DUI trends in 2023: Lowcountry sees over 400 alcohol-related crashes
CHARLESTON, S.C. (WCSC) - As alcohol-related crashes and deaths continue in South Carolina, a Lowcountry mother, who lost her son in a crash, and a lawyer say the state has a problem.
So far in 2023, the Lowcountry has seen almost 400 collisions involving alcohol, injuring 202 people, according to the South Carolina Department of Public Safety.
Also, in the Lowcountry, 149 people have been injured from crashes this year, whereas at the end of 2022 had 289 in total.
“It’s such a preventable devastation, but it doesn’t need to happen” Member of Lowcountry Mothers Against Drunk Driving Alana Long says.
Citations for alcohol and or drugs in the Lowcountry were a total of 2,485 in 2021 and barely dropped to 2,475 in 2022.
So far into 2023, 1,316 citations have been distributed.
Charleston County ranked third in the state for the number of binge and heavy drinking recorded in 2022, according to the South Carolina Department of Alcohol and Abuse Services.
“South Carolina has a drunk driving problem, and it’s a problem that’s not getting better; it’s getting worse,” Perry Buckner, a lawyer with Yarborough Applegate, says.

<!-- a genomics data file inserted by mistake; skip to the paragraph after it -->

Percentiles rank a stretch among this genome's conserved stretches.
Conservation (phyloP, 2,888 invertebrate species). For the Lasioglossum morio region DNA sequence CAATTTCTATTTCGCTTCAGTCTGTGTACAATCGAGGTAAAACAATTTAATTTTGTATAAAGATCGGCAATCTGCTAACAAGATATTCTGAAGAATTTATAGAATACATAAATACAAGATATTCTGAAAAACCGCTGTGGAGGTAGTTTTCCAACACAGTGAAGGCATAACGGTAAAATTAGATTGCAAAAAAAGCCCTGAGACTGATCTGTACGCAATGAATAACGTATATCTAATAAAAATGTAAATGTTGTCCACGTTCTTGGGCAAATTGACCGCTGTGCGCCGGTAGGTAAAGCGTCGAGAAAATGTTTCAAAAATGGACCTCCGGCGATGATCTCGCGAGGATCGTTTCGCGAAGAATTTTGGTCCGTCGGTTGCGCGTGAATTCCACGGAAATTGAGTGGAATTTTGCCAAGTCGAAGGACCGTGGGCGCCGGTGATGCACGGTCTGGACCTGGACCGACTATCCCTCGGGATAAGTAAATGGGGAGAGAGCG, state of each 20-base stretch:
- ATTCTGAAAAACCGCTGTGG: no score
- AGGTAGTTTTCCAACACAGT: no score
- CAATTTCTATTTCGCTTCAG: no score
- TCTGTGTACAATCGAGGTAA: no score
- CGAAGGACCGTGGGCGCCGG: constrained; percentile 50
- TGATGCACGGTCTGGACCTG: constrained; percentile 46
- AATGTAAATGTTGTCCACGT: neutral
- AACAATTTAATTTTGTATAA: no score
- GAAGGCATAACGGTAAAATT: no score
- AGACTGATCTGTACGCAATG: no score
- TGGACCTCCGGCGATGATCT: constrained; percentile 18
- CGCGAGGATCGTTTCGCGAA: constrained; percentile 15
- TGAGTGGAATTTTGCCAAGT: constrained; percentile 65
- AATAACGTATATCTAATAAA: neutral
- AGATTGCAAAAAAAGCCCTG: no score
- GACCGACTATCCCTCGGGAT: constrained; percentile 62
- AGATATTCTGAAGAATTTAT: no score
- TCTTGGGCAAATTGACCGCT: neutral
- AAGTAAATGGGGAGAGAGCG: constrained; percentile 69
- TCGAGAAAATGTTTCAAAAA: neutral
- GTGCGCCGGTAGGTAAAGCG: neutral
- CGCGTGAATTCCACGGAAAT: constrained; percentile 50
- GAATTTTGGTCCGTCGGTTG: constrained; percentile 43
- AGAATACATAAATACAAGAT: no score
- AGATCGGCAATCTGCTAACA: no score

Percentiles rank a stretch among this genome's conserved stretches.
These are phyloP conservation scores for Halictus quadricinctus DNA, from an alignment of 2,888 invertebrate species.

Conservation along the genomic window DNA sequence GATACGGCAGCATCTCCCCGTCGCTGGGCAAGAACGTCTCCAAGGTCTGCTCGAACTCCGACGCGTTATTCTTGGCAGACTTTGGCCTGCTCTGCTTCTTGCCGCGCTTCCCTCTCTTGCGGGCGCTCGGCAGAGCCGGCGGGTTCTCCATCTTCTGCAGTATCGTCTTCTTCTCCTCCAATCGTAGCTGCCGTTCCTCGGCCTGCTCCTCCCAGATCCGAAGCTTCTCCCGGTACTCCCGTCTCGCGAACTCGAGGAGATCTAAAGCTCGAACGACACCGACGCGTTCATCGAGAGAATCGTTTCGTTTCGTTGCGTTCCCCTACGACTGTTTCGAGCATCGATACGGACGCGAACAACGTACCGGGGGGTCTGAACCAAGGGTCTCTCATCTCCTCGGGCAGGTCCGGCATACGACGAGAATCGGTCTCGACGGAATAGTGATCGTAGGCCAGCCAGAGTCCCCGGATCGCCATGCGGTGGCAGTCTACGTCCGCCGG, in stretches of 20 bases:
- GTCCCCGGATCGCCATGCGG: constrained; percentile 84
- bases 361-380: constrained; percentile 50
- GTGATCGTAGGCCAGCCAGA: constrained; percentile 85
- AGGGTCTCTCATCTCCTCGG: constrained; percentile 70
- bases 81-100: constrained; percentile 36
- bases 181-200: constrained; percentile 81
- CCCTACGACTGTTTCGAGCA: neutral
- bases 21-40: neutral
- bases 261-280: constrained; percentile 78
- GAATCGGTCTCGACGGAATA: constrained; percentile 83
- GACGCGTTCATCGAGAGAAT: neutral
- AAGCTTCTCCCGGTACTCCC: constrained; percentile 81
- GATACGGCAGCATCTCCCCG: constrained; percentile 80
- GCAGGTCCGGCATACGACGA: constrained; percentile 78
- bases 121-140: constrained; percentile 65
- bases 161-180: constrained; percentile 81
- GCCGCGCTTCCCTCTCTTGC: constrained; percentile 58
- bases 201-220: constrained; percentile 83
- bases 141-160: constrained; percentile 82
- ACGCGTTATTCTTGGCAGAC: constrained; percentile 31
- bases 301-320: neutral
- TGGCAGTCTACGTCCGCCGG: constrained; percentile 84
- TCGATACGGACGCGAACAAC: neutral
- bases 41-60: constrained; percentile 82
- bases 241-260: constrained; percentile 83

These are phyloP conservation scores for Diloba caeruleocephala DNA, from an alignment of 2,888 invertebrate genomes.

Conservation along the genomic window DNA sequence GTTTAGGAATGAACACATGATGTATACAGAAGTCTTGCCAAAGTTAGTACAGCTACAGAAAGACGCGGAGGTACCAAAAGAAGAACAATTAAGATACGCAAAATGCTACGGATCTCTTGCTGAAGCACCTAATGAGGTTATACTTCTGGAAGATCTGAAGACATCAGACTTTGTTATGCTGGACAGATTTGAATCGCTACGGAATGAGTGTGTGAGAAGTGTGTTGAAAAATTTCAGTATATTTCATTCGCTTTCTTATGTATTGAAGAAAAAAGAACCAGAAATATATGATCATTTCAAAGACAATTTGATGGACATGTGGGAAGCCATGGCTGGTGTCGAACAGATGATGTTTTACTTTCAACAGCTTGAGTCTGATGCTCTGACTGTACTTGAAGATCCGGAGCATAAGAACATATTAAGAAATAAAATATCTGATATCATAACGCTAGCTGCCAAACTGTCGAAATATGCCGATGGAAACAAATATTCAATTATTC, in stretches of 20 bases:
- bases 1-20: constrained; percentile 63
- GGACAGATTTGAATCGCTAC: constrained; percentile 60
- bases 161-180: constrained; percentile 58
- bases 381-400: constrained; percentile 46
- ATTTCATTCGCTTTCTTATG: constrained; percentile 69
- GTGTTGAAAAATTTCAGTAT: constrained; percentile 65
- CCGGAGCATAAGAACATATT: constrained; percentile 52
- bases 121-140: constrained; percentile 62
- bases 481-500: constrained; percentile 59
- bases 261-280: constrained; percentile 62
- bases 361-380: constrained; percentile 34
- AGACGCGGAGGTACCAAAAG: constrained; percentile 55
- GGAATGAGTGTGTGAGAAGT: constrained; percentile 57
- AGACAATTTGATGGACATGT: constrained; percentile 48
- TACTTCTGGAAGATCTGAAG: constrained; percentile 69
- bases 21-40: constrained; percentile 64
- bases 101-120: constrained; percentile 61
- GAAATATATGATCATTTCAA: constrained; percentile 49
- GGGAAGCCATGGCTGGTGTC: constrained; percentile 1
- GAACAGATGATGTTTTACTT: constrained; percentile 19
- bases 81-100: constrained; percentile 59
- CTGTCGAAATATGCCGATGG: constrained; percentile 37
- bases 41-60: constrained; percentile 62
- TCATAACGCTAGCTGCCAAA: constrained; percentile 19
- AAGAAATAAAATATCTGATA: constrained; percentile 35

The National Highway Traffic Safety Administration recorded that alcohol-related deaths in the state spiked 26% from 2020 to 2021.
Long was 30 weeks pregnant back in 2020 when a drunk driver hit her and her family, killing her unborn son on impact.
“Obviously when you’re any parent that has lost a child, you know that your heart is forever broken and it’s never going to be better; it’s a constant daily reminder when my son doesn’t have a sibling,” Long says. “The only way that I am finding healing is by finding purpose and being able to protect others on the road, being a source of comfort for other mothers who have lost a child.”
The man who hit Long and her family was out on bail when the crash happened.
“He had a hit and run the year prior, that that is my issue, is the laws,” she says. “The way that these things that are changing our lives are being treated like they’re just a slap on the wrist.”
Gov. Henry McMaster signed new legislation to make it tougher for people convinced of a DUI to get behind the wheel impaired again back in June.
Buckner says that the bill was a great win for victims in the state, but his concerns now surround Senate Bill 533.
“The so-called South Carolina Justice Act is actually the opposite, where there’s legislation before the General Assembly in Columbia right now, that will protect drunk drivers and those who assist folks in getting drunk and getting on our roadways,” he says. “And we absolutely cannot have that.”
Find your county’s statistics from the last three years from the South Carolina Department of Public Safety below:
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